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Tuesday, 15 February 2011

Egypt - "May God help everyone"

The words of Omar Suleiman, at the end of his terse speech announcing Hosni Mubarak's resignation as Egyptian President, could not be more poignant. I for one am praying for the people of Egypt - that they get what they want and that they are safe. Trouble is - they will probably need divine intervention to come out of this situation with either.

International Relations theory is dominated by the two main schools of thought, realism and liberalism. Both appear to accept that the international political system is anarchical. Realists believe that this anarchy neccessitates a self-help system in which states maximise their security and relative power position. Liberalists, however, believe that the best way to respond to anarchy is for states to co-operate, using international organisations and trade to create a situation where states have too much to lose if they enter conflict with each other.

As part of this, Liberalists believe in cosmopolitanism -  the ideology that all human ethnic groups belong to a single community based on a shared morality - and a major part of that is democracy. This is why so many in the West have been so excited about what is going on in Egypt. From a military backed dictatorship we see the possibility of democracy emerging and it seems important to everyone that democracy is allowed to flourish.

Here is the problem though, and the best way to introduce how much of a problem it is would be by pointing out that George W Bush was a neo-liberal who also believed democracy and cosmopolitanism was best. Iraq after the 2003 invasion contained none of the institutions you need to grow a democracy from. There was no independent judiciary, no experience nor Parliamentary set-up where government could be held-to-account and scrutinized, and no distinterested forces for social order either (e.g. army and police). Hence the difficulties you see today.

The above three characteristics hold in Egypt too, and therein could lie a problem. We in the West could help them, but will they accept our help? Remember, we have (because of a realist belief that General Mubarak could serve our purposes in the region) supported the dictatorship they have shown to so detest for the last 30 years. So who would they trust?

Realists have spotted a further problem here. It's the "careful what you wish for" problem. If the Egyptian people get a free vote they could well vote in a government hostile to the West. This doesn't necessarily need to be an Islamist party such as the Muslim Brotherhood either, because there are new powers in the region that you don't have to be Islamist to get into bed with. Saudi Arabia threatened to replace every penny of aid that the US were threatening to withdraw last week, because they could. The US know that and the competing parties in what will hopefully be a peaceful upcoming election know that too.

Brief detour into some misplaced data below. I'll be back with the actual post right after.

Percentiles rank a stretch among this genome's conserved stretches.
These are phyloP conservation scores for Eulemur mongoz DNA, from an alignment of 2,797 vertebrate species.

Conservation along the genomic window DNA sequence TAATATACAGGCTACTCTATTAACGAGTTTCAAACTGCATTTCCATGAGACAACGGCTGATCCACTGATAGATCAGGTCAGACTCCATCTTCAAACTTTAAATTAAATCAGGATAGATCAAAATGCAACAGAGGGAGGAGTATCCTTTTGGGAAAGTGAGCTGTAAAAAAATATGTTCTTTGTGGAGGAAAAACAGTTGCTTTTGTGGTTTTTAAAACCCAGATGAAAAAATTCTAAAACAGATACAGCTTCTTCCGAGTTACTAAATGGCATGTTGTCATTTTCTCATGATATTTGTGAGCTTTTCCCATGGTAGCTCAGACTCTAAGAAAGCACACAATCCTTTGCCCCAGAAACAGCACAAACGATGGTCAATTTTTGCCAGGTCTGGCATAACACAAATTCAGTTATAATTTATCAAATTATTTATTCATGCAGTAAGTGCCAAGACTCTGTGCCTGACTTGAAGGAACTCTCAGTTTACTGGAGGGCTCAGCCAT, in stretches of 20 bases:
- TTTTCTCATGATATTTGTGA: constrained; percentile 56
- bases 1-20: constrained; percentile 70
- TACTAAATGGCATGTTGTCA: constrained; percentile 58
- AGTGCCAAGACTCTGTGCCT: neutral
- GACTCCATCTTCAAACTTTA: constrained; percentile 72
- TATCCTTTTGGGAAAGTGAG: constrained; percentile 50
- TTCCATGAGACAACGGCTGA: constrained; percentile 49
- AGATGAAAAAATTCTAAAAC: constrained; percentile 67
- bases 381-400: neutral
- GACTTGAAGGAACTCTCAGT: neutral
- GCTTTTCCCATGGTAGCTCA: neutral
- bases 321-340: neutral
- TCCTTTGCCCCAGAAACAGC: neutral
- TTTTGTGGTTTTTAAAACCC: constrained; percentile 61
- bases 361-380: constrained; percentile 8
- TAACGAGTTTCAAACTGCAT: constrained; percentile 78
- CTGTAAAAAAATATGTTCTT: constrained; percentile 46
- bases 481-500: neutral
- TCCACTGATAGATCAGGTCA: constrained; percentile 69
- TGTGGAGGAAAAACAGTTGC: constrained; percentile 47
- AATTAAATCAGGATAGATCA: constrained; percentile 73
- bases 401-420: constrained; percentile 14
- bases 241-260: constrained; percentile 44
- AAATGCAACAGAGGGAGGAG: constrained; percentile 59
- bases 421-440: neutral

Which is why need to turn to the Muslim Brotherhood. Hitherto banned in Egypt they have gone down the well-trodden line of working very hard on social projects to build up support all over the country - leading to them having something like 25% of the vote in their pockets already. This could grow should they offer a viable governing programme.

Is the Muslim Brotherhood what the Liberalists wanted? We don't know a huge amount about them. Knee-jerk realists argue that Islam is not compatible with democracy so the Muslim Brotherhood would go the same way as Hamas have done in Gaza (throwing opposition politicians off the top of buildings just doesn't count as allowing yourself to be held to account in my book).

BUT Indonesia has a thriving democracy and is a Muslim country, so we can't make generalisations. The Muslim Brotherhood have been making the right noises. Added to that, they will know the world is watching, and may want to show that Islam IS compatible with a fully functioning democracy. We will see. We certainly need to be careful about any interference in the election and need to work with whoever wins.

That leaves Israel. Binyamin Netanyahu started off making noises about putting his country on alert but was told in no uncertain terms by the UK and USA to tone down his rhetoric. The Muslim Brotherhood have promised to have a look at the treaty that Egypt has with Israel. They say they want to put it to a vote of the Egyptian people. They have never been able to vote for it before and for all we know Mubarak was essentially paid to support it instead of believing in it.

My advice to Israel is not to make the same mistake as I feel they have done with Hamas. Not negotiating with a group that don't recognise Israel is the wrong way round, you need to negotiate to persuade them TO recognise Israel. They should offer to work with whatever government is voted in across the Sinai border. The Liberalists in Israel should hold sway over the realists.

Whatever happens - Omar Suleiman is right - may God help everyone.

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